> is "supposed to happen" or inevitably "will happen."
> I think that the universe is eternally in flux, with
> no fixed plan or future, and that the direction or 
> outcome or future path of this constant flow-flux 
> can be changed at any moment. 

Maybe not supposed to happen in a preplanned sort of way, but just inevitable 
given the prior events and everything is based on prior events.  I do know your 
point of view about flux.. And, well, there is slight flavor of the free will 
issue entering into this part of the discussion, and we have been down that 
road.  I honestly don't have any answer to it, just a different emphasis than 
you do.  I have in the past felt things had an inevitable flow given the "first 
or primary events" i guess you could call it. One thing responds to the prior 
event and so on and on and on.  I just don't know how much flexibility there is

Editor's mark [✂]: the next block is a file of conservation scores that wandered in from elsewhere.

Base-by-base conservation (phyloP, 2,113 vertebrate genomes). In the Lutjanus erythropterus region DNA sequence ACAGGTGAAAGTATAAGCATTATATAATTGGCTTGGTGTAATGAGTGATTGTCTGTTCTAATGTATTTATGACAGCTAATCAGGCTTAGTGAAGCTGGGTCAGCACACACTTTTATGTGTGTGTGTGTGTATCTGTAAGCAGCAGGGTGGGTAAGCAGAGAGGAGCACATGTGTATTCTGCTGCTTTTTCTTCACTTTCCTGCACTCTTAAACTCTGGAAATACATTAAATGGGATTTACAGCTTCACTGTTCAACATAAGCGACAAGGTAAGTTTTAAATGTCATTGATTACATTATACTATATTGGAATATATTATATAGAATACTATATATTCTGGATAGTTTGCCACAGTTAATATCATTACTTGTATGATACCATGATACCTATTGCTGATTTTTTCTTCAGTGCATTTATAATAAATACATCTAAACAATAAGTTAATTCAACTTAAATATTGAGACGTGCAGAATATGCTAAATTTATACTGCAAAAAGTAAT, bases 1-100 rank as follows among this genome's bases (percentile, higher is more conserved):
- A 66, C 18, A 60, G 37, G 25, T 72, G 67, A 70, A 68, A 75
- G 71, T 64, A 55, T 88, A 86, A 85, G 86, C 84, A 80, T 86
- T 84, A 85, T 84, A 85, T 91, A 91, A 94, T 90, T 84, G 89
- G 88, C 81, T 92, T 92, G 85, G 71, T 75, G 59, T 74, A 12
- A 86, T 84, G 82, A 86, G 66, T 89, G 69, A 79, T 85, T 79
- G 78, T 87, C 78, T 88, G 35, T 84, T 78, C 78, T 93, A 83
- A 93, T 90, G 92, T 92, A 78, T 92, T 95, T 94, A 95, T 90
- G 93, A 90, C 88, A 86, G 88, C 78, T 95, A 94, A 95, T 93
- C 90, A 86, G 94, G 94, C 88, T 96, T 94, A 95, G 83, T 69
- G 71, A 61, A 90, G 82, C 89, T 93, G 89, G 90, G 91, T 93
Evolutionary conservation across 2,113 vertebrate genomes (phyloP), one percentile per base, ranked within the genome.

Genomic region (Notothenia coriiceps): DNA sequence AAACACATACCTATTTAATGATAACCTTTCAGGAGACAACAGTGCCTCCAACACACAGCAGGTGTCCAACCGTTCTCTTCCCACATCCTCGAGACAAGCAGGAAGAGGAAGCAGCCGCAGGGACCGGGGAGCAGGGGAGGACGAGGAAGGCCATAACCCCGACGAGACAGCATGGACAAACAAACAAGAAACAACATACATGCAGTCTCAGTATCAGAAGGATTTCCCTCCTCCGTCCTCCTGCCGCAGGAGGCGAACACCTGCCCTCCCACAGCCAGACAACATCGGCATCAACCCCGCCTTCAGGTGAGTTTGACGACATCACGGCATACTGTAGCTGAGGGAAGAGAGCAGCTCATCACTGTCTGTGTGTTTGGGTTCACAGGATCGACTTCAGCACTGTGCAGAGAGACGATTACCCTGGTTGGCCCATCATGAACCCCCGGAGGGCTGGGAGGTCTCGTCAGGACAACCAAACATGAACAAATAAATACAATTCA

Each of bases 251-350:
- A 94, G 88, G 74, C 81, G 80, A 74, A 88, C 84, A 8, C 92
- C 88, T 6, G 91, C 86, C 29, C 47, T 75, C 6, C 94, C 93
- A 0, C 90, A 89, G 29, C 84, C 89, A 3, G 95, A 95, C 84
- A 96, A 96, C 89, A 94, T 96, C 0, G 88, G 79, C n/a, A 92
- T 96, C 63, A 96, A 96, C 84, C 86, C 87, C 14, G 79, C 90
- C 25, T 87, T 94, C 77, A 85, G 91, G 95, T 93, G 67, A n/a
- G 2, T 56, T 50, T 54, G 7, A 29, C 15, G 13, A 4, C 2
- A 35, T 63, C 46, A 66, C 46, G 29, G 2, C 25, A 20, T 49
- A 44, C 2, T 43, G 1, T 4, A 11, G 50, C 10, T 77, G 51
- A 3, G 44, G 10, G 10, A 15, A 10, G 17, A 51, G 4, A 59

in that eternal sequence of unfolding responses.  If there is not flexibility, 
then free will as a real element is out the door, despite what it feels like.  
If there is interactivity and options along that path of unfolding, then there 
still might not be free will for humans (but maybe) but maybe loads of optional 
outcomes.  I know some physicists think that is what happens, every option 
occurs and we have oodles of universes happening.

> We *DO* influence the world around us, and occasionally
> can keep things from happening that would otherwise
> most likely happened. The day I happened to be sitting
> there when a neighborhood cat decided to take a flying
> fuck at a floating swan and found himself in a canal
> he couldn't climb out of strikes me as one of those
> occasions. There was no one else around. If I had done
> nothing, the cat would most likely have drowned, as
> so many do every year when they fall into the canals.
> But I was there, and I pulled the cat out.